The living wage campaign, launched 10 years ago by London Citizens, seeks to challenge this. In the past few years it has signed up 140 organisations, achieving success in the City, City Hall, the public sector and higher education, lifting 8,865 working families out of poverty by raising their wages by an estimated £62 million in five years.

But to date, not a single Oxford Street store - indeed, not a single retailer in the capital - has signed up. London Citizens spokesman Matthew Bolton, 27, says: "The people we've helped so far tend to be cleaners or catering staff, but retail - which employs 367,000 people in London and is the biggest poverty wage payer in the capital - is the next frontier. Seventy per cent of people in retail are over 24 and one-fifth are over 50, so the impact on families with children is profound. We are in discussion with both M&S and John Lewis and hope to persuade them to become ethical flagship living wage champions in London."

At Marks & Spencer, where customer assistants start just below the living wage, a spokesman confirmed: "We're currently meeting the living wage campaigners but at this stage we're not committing to paying the living wage." The store's refusal to stump up another 3p an hour for shopfloor staff is juxtaposed against the pay package of its CEO Marc Bolland, who last year reaped £7.3 million in cash and shares, 415 times higher than his army of sales assistants.

At John Lewis, where starting pay for a sales assistant is £7 an hour and £6.45 for catering staff, a spokesman said: "All staff are assured a 'profit-share bonus' which has not fallen below eight per cent in 40 years. Our partnership rules stipulate that the maximum multiple for the highest-paid partner - [chairman Charlie Mayfield earned £868,000 last year] - should be no more than 75 times the average salary of non-management staff. We are in dialogue with the LLW campaign and share its objectives to reward employees fairly."

But Bolton says the big retailers need to "wake up to their responsibilities" to guarantee a living wage to their workers "if they want to be taken seriously as socially responsible employers".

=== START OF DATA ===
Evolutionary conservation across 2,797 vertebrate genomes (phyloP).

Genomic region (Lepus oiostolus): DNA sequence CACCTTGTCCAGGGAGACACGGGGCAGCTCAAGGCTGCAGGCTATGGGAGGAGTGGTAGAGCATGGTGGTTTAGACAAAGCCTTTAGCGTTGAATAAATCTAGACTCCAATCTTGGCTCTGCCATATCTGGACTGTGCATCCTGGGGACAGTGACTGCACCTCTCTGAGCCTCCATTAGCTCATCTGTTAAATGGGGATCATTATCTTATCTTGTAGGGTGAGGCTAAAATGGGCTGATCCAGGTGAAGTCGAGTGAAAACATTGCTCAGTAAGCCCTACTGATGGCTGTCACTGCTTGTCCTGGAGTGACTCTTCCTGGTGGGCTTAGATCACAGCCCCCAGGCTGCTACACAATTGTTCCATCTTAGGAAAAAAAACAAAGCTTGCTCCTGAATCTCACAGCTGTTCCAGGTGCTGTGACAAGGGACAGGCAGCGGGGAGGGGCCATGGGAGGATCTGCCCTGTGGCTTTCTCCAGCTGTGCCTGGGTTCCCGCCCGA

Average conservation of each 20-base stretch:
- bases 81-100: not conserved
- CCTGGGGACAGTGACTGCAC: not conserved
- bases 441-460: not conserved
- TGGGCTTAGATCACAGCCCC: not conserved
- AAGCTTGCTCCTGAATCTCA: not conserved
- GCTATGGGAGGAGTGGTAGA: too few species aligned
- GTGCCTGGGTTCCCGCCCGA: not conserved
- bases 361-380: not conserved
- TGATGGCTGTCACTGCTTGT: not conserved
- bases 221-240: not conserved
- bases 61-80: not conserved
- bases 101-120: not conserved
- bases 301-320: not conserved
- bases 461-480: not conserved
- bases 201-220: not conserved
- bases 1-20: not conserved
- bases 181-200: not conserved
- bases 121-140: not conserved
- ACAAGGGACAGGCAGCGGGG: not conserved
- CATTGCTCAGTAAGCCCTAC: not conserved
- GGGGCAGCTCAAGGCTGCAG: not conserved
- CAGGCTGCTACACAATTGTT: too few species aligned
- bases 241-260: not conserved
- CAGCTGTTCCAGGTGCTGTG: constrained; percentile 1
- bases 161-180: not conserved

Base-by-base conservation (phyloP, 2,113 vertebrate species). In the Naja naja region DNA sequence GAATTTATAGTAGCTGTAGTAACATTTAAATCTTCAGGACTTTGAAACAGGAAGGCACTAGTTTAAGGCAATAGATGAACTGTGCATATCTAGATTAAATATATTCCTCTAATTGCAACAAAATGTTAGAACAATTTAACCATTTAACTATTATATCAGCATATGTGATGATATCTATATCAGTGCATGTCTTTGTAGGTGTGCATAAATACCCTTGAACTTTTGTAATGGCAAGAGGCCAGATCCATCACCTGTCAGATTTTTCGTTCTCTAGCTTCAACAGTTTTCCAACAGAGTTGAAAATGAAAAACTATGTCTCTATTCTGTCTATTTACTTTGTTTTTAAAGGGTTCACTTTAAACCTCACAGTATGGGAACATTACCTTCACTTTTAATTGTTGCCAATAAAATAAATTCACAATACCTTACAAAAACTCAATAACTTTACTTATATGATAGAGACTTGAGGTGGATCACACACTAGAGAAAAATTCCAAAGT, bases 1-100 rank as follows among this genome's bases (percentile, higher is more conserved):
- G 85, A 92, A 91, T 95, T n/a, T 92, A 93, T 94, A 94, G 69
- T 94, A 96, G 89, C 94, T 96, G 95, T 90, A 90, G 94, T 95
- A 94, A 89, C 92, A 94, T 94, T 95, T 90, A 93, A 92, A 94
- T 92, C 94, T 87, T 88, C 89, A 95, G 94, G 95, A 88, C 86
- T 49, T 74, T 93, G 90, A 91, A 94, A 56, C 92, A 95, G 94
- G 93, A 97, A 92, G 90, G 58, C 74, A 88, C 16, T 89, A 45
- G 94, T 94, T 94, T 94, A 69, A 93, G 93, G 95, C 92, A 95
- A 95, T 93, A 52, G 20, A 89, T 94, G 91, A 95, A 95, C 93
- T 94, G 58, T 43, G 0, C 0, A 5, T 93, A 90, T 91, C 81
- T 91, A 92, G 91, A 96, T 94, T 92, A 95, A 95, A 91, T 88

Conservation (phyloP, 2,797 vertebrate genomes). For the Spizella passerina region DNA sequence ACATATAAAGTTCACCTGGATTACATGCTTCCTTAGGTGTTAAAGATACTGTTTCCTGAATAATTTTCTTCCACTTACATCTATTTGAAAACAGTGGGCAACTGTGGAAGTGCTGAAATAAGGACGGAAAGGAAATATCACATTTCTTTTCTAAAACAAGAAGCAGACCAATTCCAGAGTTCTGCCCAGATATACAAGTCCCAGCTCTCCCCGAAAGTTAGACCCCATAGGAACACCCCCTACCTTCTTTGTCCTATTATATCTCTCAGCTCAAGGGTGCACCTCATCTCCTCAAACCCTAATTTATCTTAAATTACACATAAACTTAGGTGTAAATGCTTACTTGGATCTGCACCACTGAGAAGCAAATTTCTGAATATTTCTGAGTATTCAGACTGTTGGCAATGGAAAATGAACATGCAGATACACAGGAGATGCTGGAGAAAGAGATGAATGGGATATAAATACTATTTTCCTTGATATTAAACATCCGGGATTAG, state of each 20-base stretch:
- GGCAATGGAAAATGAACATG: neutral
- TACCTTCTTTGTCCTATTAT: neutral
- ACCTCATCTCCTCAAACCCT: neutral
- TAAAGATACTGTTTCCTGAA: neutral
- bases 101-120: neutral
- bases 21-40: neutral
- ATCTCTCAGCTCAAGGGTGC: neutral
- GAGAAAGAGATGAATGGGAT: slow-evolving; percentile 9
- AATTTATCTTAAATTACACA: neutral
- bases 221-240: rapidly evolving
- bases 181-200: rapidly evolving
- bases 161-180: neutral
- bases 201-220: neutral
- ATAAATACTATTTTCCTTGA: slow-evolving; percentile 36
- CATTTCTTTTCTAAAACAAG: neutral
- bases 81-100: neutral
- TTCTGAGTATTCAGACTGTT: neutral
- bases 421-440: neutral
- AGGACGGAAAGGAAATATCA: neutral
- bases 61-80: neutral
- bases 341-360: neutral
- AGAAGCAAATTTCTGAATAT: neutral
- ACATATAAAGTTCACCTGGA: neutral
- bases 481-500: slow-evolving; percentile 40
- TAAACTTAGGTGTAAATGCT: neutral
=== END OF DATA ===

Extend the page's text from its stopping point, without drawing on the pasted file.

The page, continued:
Case study: Retail sales, the harsh reality

Magda Kasprowicz, 21, is an A-grade student doing her masters in criminology at LSE. She cannot afford to rent on her own, and lives with her father, an unemployed ambulance driver, her mother, a care assistant, and her 18-year-old brother in a two-bedroom flat in Shepherd's Bush.

Magda says: "I started working on Oxford Street to support myself while I studied. My first job was as a part-time sales assistant with Tie Rack, where they paid me the minimum wage. It was mundane, boring work - serving customers, stacking shelves, taking payments - and I received zero increase in pay in two years.

"I used to wonder how people could afford £30 for a tie when it cost me a whole day's wages. My friend, a young mother, also worked for the minimum wage on the street but she gave up because she said it worked out better for her to be on benefits than to work.

"Last summer I moved to Next because they offered me a full-time job and better pay but I absolutely hated it. One day I came in a few minutes late and straight away I got a written warning.

"Next like to portray themselves as amazing employers but the managers treated us sales assistants with little respect and for the slightest thing you were told off like a naughty schoolgirl. We were expected to be there for nine hours a day but only paid for seven-and-a-half hours. After three weeks I was getting splitting headaches, so I handed in my notice.

"The staff turnover at these retailers is massive and the feeling is that you are being exploited for poverty wages because there is always someone else willing to fill your job. I used to love Oxford Street as a place to shop but now I hate it. I never want to work in retail again and would hope to get a job with the Metropolitan Police as a criminologist once their recruitment freeze is lifted."